I’m Ready: 7 signs that show you’re right for the job is the book the Social Publishing Project is currently crowdfunding. It’s a self-help guide for jobseekers that offers a different approach for people who have followed all the usual advice. I’ve been involved in work projects for homeless people and the overlapping groups for more than 20 years, previously at The Big Issue and for the past 10 years at Clean Slate Training & Employment. The book describes the difference between jobseekers who make it and those who don’t.
At Clean Slate we offer paid work experience within the core service as well as in our distribution enterprise and a handypersons company we set up. We present ourselves as an employer and that immediately distinguishes ourselves from the Job Centre and their commissioned agencies. The 7 signs are the things we caught ourselves unconsciously assessing when deciding who was ready for paid work and who was not.
I was out with a local news team yesterday. They were filming our distribution team in Bath and I was explaining how the point of the exercise is partly to provide paid hours, (earning some extra cash certainly gets people’s interest), but it’s more about providing space for jobseekers to realise how much they have to offer. They realise they can work and start to think about they’d really like to do. Knowing your skills and passions are two of the seven signs. It’s also where they learn or are reminded what employers want: If you’re late, the team will leave without you; say something inappropriate and you’ll be pulled up; work hard, to time, and you get paid. Knowing what employers want, and knowing how to ask for help when you need it are two more of the signs. Putting your back into a role you’re not interested in long-term shows motivation… that’s another.
Back at the office, we run regular two-day training events built around the 7 Signs. Here, jobseekers review what makes them tick and how much they have to offer. We help them set goals that will inspire them to go out and prove themselves ready to employers. We help them package these goals, their skills and passions and a clear message about what they want to do next. They role play what it means to be the boss, dealing with difficult situations or recruiting new staff, and they see themselves in a new light. One person jumped up after one exercise shouting ‘Oooooohhhhhh!’. We’re not entirely sure why but she found work in a bank within a few weeks after that. Vision and presentation, being able to express all these things to employers, are the other two signs.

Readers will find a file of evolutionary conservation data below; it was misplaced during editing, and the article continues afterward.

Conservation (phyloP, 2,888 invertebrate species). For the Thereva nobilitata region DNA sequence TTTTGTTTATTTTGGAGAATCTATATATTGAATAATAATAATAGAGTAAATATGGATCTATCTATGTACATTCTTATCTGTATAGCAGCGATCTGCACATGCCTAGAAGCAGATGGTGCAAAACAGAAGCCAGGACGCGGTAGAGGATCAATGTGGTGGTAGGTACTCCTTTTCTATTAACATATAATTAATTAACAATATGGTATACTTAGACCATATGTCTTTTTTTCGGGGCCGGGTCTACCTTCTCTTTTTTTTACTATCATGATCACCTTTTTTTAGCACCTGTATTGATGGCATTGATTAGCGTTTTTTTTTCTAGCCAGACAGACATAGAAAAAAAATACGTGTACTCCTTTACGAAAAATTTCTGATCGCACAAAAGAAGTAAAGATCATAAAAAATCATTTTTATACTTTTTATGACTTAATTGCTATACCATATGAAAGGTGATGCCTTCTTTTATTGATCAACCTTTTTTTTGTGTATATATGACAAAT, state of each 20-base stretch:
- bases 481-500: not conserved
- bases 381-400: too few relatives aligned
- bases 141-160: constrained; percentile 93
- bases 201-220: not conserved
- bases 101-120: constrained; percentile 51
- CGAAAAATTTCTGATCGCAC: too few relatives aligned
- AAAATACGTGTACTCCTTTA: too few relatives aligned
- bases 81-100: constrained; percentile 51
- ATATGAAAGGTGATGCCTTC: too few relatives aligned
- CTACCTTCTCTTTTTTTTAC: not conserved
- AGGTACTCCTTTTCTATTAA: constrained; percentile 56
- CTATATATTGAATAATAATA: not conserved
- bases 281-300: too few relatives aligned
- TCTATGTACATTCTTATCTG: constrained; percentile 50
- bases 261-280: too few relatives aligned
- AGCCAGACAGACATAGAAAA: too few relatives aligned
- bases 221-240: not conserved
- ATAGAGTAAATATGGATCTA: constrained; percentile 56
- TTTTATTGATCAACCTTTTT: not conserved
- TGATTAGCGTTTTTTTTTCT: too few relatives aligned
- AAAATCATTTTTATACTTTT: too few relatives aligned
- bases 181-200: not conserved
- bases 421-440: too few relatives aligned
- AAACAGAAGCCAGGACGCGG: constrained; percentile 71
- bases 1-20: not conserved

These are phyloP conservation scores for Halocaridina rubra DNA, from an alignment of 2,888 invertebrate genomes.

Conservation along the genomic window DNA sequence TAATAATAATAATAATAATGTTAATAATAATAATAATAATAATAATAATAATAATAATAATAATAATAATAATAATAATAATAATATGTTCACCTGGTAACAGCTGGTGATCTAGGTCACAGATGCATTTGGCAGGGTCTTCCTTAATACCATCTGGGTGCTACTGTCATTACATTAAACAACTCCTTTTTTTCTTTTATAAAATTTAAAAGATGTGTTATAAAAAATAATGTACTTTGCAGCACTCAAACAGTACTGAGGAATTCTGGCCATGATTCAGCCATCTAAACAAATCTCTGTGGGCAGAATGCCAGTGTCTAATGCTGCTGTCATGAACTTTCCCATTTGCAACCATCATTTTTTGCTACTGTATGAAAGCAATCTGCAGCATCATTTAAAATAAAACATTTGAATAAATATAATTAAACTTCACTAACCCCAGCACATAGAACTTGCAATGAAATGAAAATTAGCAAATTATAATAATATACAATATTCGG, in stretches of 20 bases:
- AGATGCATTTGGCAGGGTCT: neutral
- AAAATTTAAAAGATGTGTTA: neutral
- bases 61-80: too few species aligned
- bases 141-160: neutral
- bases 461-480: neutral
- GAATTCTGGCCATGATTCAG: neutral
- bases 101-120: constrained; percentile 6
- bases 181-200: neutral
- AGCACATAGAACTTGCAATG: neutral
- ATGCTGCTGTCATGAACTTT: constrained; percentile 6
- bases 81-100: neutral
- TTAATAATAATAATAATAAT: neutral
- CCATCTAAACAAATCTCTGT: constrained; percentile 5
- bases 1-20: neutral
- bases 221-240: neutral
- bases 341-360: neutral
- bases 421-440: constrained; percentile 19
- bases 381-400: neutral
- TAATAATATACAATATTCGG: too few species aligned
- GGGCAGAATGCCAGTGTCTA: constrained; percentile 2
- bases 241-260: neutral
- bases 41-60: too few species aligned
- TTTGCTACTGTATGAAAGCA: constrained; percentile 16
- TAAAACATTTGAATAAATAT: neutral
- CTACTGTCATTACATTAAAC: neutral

The book reads as a short novel, following the progress of a rough sleeper who we first meet while begging on the streets. Through paid work and the 7 Signs training, he begins to rebuild his life and, most importantly, his hope. It is designed to engage and inspire jobseekers and I hope readers say: ‘If he can do it, I sure as hell can’. Along the way, there is practical advice and a number of exercises to explore goals and next steps. It offers something different. The Work Programme it ain’t.
Backers of the crowdfunding campaign pledge their support not as a donation but with the expectation of a reward. They may want one book or a bunch of books to donate to a local project, for example, or they might want the full 7 Signs training alongside copies of the book. Backers join a community of like-minded people who recognise an off-the-shelf offer just isn’t going to cut it for the residual ranks of jobseekers in the UK now. Employers and the government are going to have to get more creative to build the right bridges from welfare to empty vacancies. I’m Ready offers some ideas. If you’d like to know more, get involved here.